Wolf Pack on Todagin Mountain

Over 2011 and 2012, Paul Colangelo camped on Todagin Mountain with its large herd of endangered Stone’s Sheep for five months to tell the story of the herd and document its habitat use, using specialized camera equipment to record the movements of the sheep across the plateau. Learn more in his earlier posts: Surviving Todagin. His story continues below.


By Paul Colangelo, International League of Conservation Photographers

Two were laid out on a blue tarp. Dead, but their bodies intact. Mouths open and heads lowered, their legs splayed as if in mid horizontal trot. The other two formed a tangled heap of muscle and blood in a wheelbarrow. Skinned, the wolves were unrecognizable save for their teeth, now bared in a snarl.


Two Days Earlier

Half an hour after sunset, I finished photographing a group of sheep and climbed back up to the plateau to hike back to camp. Enjoying a rare still night, I was thankful not to be battered by the wind. Two feet of snow blanketed the plateau, making the silence even deeper. Half a mile away, a wolf emerged over a crest, followed by another, and then another, until the pack was 16-strong. The wolves trotted across the plateau in silence, with a confidence only top predators can afford. Noses to the ground in search of sheep, they just as quickly disappeared over a hill.

Two days later I escorted a researcher back down to the wilderness homestead that we used as a base. For much of the eight-hour hike down the mountain, we followed the tracks of the pack. When we reached the house, the owners were skinning four of the wolves in their garage. They had set the snares after the pack descended the mountain and killed two of their goats. The skins will be sold to tourists. When you depend on what you produce at a wilderness homestead, you cannot escape the complexities inherent in living with wildlife.

The first thing one sees upon entering this home is an oil painting of five full-curl Stone’s sheep standing majestically on a snowy peak looking out over their domain and onto the mountainous horizon. Tourists rent their guest cabins each summer to hike up Todagin and view the herd.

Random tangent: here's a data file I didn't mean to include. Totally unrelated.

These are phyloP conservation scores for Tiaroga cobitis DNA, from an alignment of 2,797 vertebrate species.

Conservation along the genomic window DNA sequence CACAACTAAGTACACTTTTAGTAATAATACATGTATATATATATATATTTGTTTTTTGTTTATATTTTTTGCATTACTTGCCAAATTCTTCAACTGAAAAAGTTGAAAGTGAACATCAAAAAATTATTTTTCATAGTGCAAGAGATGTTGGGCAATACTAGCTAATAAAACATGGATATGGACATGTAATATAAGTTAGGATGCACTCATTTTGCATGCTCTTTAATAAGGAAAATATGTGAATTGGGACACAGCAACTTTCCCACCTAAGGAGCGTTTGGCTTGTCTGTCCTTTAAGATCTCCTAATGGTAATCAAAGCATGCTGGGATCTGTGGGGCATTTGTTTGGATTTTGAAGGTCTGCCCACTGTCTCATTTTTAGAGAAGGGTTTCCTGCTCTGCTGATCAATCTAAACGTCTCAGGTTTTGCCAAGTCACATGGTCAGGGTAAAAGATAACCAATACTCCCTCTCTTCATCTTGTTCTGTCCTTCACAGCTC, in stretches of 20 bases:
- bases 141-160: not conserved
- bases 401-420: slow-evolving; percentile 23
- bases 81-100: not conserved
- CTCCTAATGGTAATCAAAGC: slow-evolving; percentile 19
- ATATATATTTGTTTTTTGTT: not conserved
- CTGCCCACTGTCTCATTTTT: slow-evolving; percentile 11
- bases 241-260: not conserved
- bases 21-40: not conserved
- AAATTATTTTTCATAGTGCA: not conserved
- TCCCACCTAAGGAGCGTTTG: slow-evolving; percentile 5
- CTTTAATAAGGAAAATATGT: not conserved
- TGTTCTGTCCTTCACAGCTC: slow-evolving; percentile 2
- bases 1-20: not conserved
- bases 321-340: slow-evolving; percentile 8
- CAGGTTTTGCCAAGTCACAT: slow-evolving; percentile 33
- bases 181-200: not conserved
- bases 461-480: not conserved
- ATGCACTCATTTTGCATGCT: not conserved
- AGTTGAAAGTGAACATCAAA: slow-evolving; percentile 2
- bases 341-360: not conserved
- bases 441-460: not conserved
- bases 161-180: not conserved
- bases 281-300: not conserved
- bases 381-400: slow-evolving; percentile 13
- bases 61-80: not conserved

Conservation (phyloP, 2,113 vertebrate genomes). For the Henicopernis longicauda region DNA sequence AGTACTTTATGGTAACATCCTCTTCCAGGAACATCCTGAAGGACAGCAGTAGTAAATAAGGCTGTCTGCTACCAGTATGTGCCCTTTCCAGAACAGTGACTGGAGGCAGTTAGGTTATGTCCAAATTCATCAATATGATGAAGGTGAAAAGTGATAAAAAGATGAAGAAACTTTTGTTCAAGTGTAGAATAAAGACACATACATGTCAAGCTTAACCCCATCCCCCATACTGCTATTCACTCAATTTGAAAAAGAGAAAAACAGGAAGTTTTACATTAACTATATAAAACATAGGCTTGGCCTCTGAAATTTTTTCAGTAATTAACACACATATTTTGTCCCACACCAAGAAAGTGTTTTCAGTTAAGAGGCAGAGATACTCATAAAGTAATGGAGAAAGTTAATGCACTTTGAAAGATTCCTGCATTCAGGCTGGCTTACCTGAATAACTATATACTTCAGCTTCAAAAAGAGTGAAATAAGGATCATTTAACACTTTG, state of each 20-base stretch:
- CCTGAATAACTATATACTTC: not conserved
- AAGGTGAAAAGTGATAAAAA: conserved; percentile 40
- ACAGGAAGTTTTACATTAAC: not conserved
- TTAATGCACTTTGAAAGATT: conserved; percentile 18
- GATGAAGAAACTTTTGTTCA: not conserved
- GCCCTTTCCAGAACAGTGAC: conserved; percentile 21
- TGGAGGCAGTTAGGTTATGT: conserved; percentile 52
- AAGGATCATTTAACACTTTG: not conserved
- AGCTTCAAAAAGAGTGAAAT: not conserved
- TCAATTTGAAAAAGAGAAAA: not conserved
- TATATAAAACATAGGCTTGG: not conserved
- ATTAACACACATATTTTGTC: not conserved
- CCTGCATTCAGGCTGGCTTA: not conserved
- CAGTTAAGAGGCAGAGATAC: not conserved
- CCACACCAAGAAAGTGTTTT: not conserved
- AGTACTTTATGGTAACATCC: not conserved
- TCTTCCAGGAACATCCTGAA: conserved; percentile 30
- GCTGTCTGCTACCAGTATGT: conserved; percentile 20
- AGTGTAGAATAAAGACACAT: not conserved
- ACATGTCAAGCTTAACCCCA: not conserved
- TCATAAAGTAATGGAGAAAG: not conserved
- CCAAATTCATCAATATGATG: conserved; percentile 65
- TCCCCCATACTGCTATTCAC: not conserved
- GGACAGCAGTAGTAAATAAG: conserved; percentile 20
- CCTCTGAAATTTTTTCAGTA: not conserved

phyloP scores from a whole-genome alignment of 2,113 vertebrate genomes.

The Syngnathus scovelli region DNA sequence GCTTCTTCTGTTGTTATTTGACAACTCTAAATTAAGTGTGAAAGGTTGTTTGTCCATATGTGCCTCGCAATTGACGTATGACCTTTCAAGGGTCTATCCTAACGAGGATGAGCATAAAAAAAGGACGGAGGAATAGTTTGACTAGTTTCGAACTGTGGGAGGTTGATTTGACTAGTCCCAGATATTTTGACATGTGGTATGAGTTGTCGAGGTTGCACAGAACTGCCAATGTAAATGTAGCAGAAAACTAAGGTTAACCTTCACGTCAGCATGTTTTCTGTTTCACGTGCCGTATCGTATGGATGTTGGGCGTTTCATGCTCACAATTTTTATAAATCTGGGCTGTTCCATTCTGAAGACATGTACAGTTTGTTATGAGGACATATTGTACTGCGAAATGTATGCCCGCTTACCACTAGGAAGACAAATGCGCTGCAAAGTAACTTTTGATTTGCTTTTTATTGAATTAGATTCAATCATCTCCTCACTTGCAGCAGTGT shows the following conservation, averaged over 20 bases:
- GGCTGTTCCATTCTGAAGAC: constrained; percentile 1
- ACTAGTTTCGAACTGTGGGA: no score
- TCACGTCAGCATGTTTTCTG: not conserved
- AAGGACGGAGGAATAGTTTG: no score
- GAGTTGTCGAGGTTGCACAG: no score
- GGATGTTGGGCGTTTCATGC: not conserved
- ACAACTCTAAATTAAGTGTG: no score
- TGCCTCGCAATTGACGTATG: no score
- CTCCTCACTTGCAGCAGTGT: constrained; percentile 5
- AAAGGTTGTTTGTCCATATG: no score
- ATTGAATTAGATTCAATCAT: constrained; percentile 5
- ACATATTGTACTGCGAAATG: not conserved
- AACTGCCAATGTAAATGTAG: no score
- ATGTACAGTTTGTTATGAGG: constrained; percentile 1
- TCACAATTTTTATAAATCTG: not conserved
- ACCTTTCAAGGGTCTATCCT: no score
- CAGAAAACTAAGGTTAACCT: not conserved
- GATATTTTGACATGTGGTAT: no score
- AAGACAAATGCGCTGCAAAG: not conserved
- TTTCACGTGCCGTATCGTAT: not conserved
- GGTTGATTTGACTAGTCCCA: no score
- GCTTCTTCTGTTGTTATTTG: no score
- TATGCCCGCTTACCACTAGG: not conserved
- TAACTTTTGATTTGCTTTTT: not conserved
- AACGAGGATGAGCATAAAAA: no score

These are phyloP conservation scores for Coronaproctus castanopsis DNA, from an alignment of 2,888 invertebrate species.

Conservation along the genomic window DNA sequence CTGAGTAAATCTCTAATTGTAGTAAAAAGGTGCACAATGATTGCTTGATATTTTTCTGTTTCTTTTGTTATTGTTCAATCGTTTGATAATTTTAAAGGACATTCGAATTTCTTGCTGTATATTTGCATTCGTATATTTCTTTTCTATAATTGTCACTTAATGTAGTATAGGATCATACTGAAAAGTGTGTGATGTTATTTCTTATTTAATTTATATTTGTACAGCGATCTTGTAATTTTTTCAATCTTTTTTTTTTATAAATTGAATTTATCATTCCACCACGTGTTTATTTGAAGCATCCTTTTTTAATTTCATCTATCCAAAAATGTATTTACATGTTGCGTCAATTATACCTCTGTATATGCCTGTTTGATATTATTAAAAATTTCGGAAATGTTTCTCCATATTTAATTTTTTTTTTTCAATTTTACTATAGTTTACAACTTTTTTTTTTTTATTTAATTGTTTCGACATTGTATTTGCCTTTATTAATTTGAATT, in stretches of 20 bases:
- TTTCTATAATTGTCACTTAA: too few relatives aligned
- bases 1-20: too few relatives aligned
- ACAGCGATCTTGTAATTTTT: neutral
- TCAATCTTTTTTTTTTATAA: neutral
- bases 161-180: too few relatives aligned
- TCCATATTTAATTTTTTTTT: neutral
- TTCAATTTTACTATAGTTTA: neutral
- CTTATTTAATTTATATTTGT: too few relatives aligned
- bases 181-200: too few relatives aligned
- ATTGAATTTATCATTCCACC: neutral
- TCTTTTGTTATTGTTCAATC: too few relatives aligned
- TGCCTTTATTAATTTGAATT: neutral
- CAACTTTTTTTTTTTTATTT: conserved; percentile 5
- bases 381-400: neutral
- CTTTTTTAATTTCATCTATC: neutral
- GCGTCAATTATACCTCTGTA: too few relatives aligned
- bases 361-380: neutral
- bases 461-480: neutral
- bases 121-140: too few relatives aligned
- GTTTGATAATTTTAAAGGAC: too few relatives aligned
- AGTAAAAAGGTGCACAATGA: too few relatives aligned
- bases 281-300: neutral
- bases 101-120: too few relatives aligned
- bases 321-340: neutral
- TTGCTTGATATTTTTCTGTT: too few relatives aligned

Hunters will pay upwards of $35,000 for the chance to kill a Stone’s sheep, one of the four mountain sheep species needed for the coveted “Grand Slam.” The hunters come from around the world to hunt the sheep, which exist only in northern British Columbia and the Yukon. This has fueled the longest running Tahltan-operated business, an outfitting company that for over 60 years has guided hunters up Todagin Mountain.


A Bigger Threat Than Hunters

Wolves, grizzlies, subsistence hunters, sport hunters, tourists and, more recently, researchers are all drawn up Todagin Mountain by the sheep that call the plateau home. Recognizing the value of the herd, the British Columbia government has protected the herd’s winter habitat with a provincial park. We must question then the decision to open the rest of the herd’s habitat to mining. While the sight of skinned wolves is striking and gives a sense of the immediate challenges faced by wildlife on the mountain, it is the sight of roads and other infrastructure clearing the way for mining that looms largest on the horizon for the wildlife of Todagin.



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Meet the Author
Andrew Howley is a longtime contributor to the National Geographic blog, with a particular focus on archaeology and paleoanthropology generally, and ancient rock art in particular. In 2018 he became Communications Director at Adventure Scientists, founded by Nat Geo Explorer Gregg Treinish. Over 11 years at the National Geographic Society, Andrew worked in various ways to share the stories of NG explorers and grantees online. He also produced the Home Page of nationalgeographic.com for several years, and helped manage the Society's Facebook page during its breakout year of 2010. He studied Anthropology with a focus on Archaeology from the College of William & Mary in Virginia. He has covered expeditions with NG Explorers-in-Residence Mike Fay, Enric Sala, and Lee Berger. His personal interests include painting, running, and reading about history. You can follow him on Twitter @anderhowl and on Instagram @andrewjhowley.